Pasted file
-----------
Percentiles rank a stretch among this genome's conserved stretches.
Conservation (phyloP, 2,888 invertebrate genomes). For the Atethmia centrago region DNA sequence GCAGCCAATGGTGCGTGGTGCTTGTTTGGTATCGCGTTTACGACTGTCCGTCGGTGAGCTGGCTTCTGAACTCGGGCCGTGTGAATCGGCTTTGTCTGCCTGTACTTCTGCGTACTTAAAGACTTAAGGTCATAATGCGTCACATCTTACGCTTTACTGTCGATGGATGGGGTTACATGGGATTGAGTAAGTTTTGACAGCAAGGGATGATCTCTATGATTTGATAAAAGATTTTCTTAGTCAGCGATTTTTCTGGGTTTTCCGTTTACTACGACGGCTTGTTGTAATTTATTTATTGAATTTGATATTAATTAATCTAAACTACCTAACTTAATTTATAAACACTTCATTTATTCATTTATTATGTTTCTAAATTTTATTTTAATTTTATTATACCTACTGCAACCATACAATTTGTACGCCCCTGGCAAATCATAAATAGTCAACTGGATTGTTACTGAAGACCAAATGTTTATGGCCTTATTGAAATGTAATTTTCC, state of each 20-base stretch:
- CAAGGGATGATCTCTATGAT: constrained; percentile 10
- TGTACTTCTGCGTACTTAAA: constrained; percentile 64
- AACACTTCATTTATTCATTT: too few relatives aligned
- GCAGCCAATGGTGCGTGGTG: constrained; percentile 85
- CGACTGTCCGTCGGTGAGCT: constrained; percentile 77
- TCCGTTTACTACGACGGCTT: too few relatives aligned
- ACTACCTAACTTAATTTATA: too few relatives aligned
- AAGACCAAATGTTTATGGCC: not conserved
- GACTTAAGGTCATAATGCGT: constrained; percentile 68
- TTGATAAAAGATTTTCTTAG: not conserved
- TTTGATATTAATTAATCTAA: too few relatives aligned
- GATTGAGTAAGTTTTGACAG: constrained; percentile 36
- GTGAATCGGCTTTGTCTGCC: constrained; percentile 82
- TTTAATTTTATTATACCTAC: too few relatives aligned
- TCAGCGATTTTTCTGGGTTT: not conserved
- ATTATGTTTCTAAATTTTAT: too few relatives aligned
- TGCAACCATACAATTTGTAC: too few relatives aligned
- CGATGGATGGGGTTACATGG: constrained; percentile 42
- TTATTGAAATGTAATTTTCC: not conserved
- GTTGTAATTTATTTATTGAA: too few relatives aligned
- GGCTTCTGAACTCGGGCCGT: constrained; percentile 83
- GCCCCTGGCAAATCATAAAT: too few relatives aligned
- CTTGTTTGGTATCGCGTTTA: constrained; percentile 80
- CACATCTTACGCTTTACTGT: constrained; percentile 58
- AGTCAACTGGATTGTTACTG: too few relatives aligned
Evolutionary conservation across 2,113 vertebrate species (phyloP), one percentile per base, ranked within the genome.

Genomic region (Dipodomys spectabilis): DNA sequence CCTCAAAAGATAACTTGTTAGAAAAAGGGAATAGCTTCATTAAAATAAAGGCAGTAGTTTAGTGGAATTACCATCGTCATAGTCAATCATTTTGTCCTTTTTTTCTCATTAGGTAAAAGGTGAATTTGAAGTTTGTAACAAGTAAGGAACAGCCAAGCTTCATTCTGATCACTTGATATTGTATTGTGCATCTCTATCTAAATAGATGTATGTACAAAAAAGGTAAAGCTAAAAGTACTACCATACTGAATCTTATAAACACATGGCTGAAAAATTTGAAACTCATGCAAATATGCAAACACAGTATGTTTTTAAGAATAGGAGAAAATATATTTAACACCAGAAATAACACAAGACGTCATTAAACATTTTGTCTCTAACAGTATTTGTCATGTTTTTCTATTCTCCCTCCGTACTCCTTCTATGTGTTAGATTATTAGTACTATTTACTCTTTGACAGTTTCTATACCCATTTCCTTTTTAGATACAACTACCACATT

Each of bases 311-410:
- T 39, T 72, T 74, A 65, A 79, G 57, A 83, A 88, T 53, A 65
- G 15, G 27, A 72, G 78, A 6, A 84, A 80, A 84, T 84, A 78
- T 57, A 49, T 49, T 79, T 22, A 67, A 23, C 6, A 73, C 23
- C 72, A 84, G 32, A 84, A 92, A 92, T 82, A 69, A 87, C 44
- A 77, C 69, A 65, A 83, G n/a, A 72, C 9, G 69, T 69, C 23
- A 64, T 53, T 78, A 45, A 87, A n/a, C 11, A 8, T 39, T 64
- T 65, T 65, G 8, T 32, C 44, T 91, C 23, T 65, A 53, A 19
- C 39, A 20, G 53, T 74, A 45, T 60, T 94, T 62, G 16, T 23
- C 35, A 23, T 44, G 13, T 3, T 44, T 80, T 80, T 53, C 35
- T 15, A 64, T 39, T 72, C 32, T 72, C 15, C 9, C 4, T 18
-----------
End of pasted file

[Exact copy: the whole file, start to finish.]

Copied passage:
Percentiles rank a stretch among this genome's conserved stretches.
Conservation (phyloP, 2,888 invertebrate genomes). For the Atethmia centrago region DNA sequence GCAGCCAATGGTGCGTGGTGCTTGTTTGGTATCGCGTTTACGACTGTCCGTCGGTGAGCTGGCTTCTGAACTCGGGCCGTGTGAATCGGCTTTGTCTGCCTGTACTTCTGCGTACTTAAAGACTTAAGGTCATAATGCGTCACATCTTACGCTTTACTGTCGATGGATGGGGTTACATGGGATTGAGTAAGTTTTGACAGCAAGGGATGATCTCTATGATTTGATAAAAGATTTTCTTAGTCAGCGATTTTTCTGGGTTTTCCGTTTACTACGACGGCTTGTTGTAATTTATTTATTGAATTTGATATTAATTAATCTAAACTACCTAACTTAATTTATAAACACTTCATTTATTCATTTATTATGTTTCTAAATTTTATTTTAATTTTATTATACCTACTGCAACCATACAATTTGTACGCCCCTGGCAAATCATAAATAGTCAACTGGATTGTTACTGAAGACCAAATGTTTATGGCCTTATTGAAATGTAATTTTCC, state of each 20-base stretch:
- CAAGGGATGATCTCTATGAT: constrained; percentile 10
- TGTACTTCTGCGTACTTAAA: constrained; percentile 64
- AACACTTCATTTATTCATTT: too few relatives aligned
- GCAGCCAATGGTGCGTGGTG: constrained; percentile 85
- CGACTGTCCGTCGGTGAGCT: constrained; percentile 77
- TCCGTTTACTACGACGGCTT: too few relatives aligned
- ACTACCTAACTTAATTTATA: too few relatives aligned
- AAGACCAAATGTTTATGGCC: not conserved
- GACTTAAGGTCATAATGCGT: constrained; percentile 68
- TTGATAAAAGATTTTCTTAG: not conserved
- TTTGATATTAATTAATCTAA: too few relatives aligned
- GATTGAGTAAGTTTTGACAG: constrained; percentile 36
- GTGAATCGGCTTTGTCTGCC: constrained; percentile 82
- TTTAATTTTATTATACCTAC: too few relatives aligned
- TCAGCGATTTTTCTGGGTTT: not conserved
- ATTATGTTTCTAAATTTTAT: too few relatives aligned
- TGCAACCATACAATTTGTAC: too few relatives aligned
- CGATGGATGGGGTTACATGG: constrained; percentile 42
- TTATTGAAATGTAATTTTCC: not conserved
- GTTGTAATTTATTTATTGAA: too few relatives aligned
- GGCTTCTGAACTCGGGCCGT: constrained; percentile 83
- GCCCCTGGCAAATCATAAAT: too few relatives aligned
- CTTGTTTGGTATCGCGTTTA: constrained; percentile 80
- CACATCTTACGCTTTACTGT: constrained; percentile 58
- AGTCAACTGGATTGTTACTG: too few relatives aligned
Evolutionary conservation across 2,113 vertebrate species (phyloP), one percentile per base, ranked within the genome.

Genomic region (Dipodomys spectabilis): DNA sequence CCTCAAAAGATAACTTGTTAGAAAAAGGGAATAGCTTCATTAAAATAAAGGCAGTAGTTTAGTGGAATTACCATCGTCATAGTCAATCATTTTGTCCTTTTTTTCTCATTAGGTAAAAGGTGAATTTGAAGTTTGTAACAAGTAAGGAACAGCCAAGCTTCATTCTGATCACTTGATATTGTATTGTGCATCTCTATCTAAATAGATGTATGTACAAAAAAGGTAAAGCTAAAAGTACTACCATACTGAATCTTATAAACACATGGCTGAAAAATTTGAAACTCATGCAAATATGCAAACACAGTATGTTTTTAAGAATAGGAGAAAATATATTTAACACCAGAAATAACACAAGACGTCATTAAACATTTTGTCTCTAACAGTATTTGTCATGTTTTTCTATTCTCCCTCCGTACTCCTTCTATGTGTTAGATTATTAGTACTATTTACTCTTTGACAGTTTCTATACCCATTTCCTTTTTAGATACAACTACCACATT

Each of bases 311-410:
- T 39, T 72, T 74, A 65, A 79, G 57, A 83, A 88, T 53, A 65
- G 15, G 27, A 72, G 78, A 6, A 84, A 80, A 84, T 84, A 78
- T 57, A 49, T 49, T 79, T 22, A 67, A 23, C 6, A 73, C 23
- C 72, A 84, G 32, A 84, A 92, A 92, T 82, A 69, A 87, C 44
- A 77, C 69, A 65, A 83, G n/a, A 72, C 9, G 69, T 69, C 23
- A 64, T 53, T 78, A 45, A 87, A n/a, C 11, A 8, T 39, T 64
- T 65, T 65, G 8, T 32, C 44, T 91, C 23, T 65, A 53, A 19
- C 39, A 20, G 53, T 74, A 45, T 60, T 94, T 62, G 16, T 23
- C 35, A 23, T 44, G 13, T 3, T 44, T 80, T 80, T 53, C 35
- T 15, A 64, T 39, T 72, C 32, T 72, C 15, C 9, C 4, T 18